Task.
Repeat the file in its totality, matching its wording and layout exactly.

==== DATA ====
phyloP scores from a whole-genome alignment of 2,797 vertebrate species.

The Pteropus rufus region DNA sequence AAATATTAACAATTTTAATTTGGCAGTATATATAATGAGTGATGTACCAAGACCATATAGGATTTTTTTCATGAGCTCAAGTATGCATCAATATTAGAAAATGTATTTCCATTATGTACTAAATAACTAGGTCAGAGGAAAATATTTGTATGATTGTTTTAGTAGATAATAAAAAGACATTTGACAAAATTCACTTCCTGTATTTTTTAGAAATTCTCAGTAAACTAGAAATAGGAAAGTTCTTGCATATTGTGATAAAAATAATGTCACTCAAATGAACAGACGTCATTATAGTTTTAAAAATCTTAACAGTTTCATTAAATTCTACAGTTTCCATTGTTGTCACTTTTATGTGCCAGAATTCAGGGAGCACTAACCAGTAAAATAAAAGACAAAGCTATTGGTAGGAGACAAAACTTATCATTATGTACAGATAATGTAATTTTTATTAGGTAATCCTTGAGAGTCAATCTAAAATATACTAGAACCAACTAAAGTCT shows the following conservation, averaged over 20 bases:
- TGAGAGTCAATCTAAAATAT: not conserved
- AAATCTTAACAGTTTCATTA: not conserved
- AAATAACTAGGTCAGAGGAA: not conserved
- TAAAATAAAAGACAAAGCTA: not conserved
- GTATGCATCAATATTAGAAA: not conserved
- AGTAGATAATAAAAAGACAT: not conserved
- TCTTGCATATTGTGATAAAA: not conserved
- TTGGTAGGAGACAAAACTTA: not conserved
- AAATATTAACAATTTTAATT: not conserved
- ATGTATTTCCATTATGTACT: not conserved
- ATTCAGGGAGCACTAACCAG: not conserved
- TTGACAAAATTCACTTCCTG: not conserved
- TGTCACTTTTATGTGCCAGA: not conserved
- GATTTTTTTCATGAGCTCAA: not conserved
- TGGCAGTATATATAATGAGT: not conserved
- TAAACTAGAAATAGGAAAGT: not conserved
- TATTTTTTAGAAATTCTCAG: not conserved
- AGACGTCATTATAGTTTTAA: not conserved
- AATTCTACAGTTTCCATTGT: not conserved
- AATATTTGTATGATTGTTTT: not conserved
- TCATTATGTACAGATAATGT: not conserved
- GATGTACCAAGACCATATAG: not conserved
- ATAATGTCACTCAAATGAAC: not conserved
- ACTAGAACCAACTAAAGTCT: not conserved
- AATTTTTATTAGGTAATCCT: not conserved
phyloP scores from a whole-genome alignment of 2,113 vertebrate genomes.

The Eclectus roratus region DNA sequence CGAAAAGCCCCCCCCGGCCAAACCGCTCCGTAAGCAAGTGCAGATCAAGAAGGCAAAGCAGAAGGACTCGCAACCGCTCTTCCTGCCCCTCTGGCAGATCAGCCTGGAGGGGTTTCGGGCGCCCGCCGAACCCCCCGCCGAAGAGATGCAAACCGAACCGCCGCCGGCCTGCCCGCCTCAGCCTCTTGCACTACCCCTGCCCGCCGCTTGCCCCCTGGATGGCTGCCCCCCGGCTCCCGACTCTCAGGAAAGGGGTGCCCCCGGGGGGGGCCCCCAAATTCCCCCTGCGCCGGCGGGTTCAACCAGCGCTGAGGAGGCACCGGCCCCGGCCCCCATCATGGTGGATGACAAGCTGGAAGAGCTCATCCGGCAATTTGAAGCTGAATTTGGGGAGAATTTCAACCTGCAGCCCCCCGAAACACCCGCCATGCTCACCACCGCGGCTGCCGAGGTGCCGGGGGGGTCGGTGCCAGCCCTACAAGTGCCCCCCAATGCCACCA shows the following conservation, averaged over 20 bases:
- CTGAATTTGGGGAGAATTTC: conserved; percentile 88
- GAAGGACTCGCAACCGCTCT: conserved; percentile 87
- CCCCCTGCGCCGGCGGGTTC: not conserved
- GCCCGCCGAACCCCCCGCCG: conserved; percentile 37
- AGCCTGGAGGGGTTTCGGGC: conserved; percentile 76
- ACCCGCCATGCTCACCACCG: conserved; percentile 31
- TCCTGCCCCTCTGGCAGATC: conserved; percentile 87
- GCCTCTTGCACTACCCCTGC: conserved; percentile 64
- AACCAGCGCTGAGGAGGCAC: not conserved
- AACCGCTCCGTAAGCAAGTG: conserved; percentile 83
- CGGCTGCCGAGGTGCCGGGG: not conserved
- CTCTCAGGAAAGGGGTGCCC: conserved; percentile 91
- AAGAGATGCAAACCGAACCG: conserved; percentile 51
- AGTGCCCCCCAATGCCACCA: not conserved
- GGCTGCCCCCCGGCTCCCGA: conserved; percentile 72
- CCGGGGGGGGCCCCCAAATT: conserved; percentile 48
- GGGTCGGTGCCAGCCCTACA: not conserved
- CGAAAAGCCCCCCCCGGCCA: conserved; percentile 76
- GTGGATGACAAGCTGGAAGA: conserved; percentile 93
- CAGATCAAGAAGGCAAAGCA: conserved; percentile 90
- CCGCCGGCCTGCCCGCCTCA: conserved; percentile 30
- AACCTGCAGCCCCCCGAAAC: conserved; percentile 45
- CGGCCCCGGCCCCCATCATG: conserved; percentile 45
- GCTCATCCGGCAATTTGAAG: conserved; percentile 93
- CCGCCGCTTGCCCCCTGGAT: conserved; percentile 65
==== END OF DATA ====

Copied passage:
phyloP scores from a whole-genome alignment of 2,797 vertebrate species.

The Pteropus rufus region DNA sequence AAATATTAACAATTTTAATTTGGCAGTATATATAATGAGTGATGTACCAAGACCATATAGGATTTTTTTCATGAGCTCAAGTATGCATCAATATTAGAAAATGTATTTCCATTATGTACTAAATAACTAGGTCAGAGGAAAATATTTGTATGATTGTTTTAGTAGATAATAAAAAGACATTTGACAAAATTCACTTCCTGTATTTTTTAGAAATTCTCAGTAAACTAGAAATAGGAAAGTTCTTGCATATTGTGATAAAAATAATGTCACTCAAATGAACAGACGTCATTATAGTTTTAAAAATCTTAACAGTTTCATTAAATTCTACAGTTTCCATTGTTGTCACTTTTATGTGCCAGAATTCAGGGAGCACTAACCAGTAAAATAAAAGACAAAGCTATTGGTAGGAGACAAAACTTATCATTATGTACAGATAATGTAATTTTTATTAGGTAATCCTTGAGAGTCAATCTAAAATATACTAGAACCAACTAAAGTCT shows the following conservation, averaged over 20 bases:
- TGAGAGTCAATCTAAAATAT: not conserved
- AAATCTTAACAGTTTCATTA: not conserved
- AAATAACTAGGTCAGAGGAA: not conserved
- TAAAATAAAAGACAAAGCTA: not conserved
- GTATGCATCAATATTAGAAA: not conserved
- AGTAGATAATAAAAAGACAT: not conserved
- TCTTGCATATTGTGATAAAA: not conserved
- TTGGTAGGAGACAAAACTTA: not conserved
- AAATATTAACAATTTTAATT: not conserved
- ATGTATTTCCATTATGTACT: not conserved
- ATTCAGGGAGCACTAACCAG: not conserved
- TTGACAAAATTCACTTCCTG: not conserved
- TGTCACTTTTATGTGCCAGA: not conserved
- GATTTTTTTCATGAGCTCAA: not conserved
- TGGCAGTATATATAATGAGT: not conserved
- TAAACTAGAAATAGGAAAGT: not conserved
- TATTTTTTAGAAATTCTCAG: not conserved
- AGACGTCATTATAGTTTTAA: not conserved
- AATTCTACAGTTTCCATTGT: not conserved
- AATATTTGTATGATTGTTTT: not conserved
- TCATTATGTACAGATAATGT: not conserved
- GATGTACCAAGACCATATAG: not conserved
- ATAATGTCACTCAAATGAAC: not conserved
- ACTAGAACCAACTAAAGTCT: not conserved
- AATTTTTATTAGGTAATCCT: not conserved
phyloP scores from a whole-genome alignment of 2,113 vertebrate genomes.

The Eclectus roratus region DNA sequence CGAAAAGCCCCCCCCGGCCAAACCGCTCCGTAAGCAAGTGCAGATCAAGAAGGCAAAGCAGAAGGACTCGCAACCGCTCTTCCTGCCCCTCTGGCAGATCAGCCTGGAGGGGTTTCGGGCGCCCGCCGAACCCCCCGCCGAAGAGATGCAAACCGAACCGCCGCCGGCCTGCCCGCCTCAGCCTCTTGCACTACCCCTGCCCGCCGCTTGCCCCCTGGATGGCTGCCCCCCGGCTCCCGACTCTCAGGAAAGGGGTGCCCCCGGGGGGGGCCCCCAAATTCCCCCTGCGCCGGCGGGTTCAACCAGCGCTGAGGAGGCACCGGCCCCGGCCCCCATCATGGTGGATGACAAGCTGGAAGAGCTCATCCGGCAATTTGAAGCTGAATTTGGGGAGAATTTCAACCTGCAGCCCCCCGAAACACCCGCCATGCTCACCACCGCGGCTGCCGAGGTGCCGGGGGGGTCGGTGCCAGCCCTACAAGTGCCCCCCAATGCCACCA shows the following conservation, averaged over 20 bases:
- CTGAATTTGGGGAGAATTTC: conserved; percentile 88
- GAAGGACTCGCAACCGCTCT: conserved; percentile 87
- CCCCCTGCGCCGGCGGGTTC: not conserved
- GCCCGCCGAACCCCCCGCCG: conserved; percentile 37
- AGCCTGGAGGGGTTTCGGGC: conserved; percentile 76
- ACCCGCCATGCTCACCACCG: conserved; percentile 31
- TCCTGCCCCTCTGGCAGATC: conserved; percentile 87
- GCCTCTTGCACTACCCCTGC: conserved; percentile 64
- AACCAGCGCTGAGGAGGCAC: not conserved
- AACCGCTCCGTAAGCAAGTG: conserved; percentile 83
- CGGCTGCCGAGGTGCCGGGG: not conserved
- CTCTCAGGAAAGGGGTGCCC: conserved; percentile 91
- AAGAGATGCAAACCGAACCG: conserved; percentile 51
- AGTGCCCCCCAATGCCACCA: not conserved
- GGCTGCCCCCCGGCTCCCGA: conserved; percentile 72
- CCGGGGGGGGCCCCCAAATT: conserved; percentile 48
- GGGTCGGTGCCAGCCCTACA: not conserved
- CGAAAAGCCCCCCCCGGCCA: conserved; percentile 76
- GTGGATGACAAGCTGGAAGA: conserved; percentile 93
- CAGATCAAGAAGGCAAAGCA: conserved; percentile 90
- CCGCCGGCCTGCCCGCCTCA: conserved; percentile 30
- AACCTGCAGCCCCCCGAAAC: conserved; percentile 45
- CGGCCCCGGCCCCCATCATG: conserved; percentile 45
- GCTCATCCGGCAATTTGAAG: conserved; percentile 93
- CCGCCGCTTGCCCCCTGGAT: conserved; percentile 65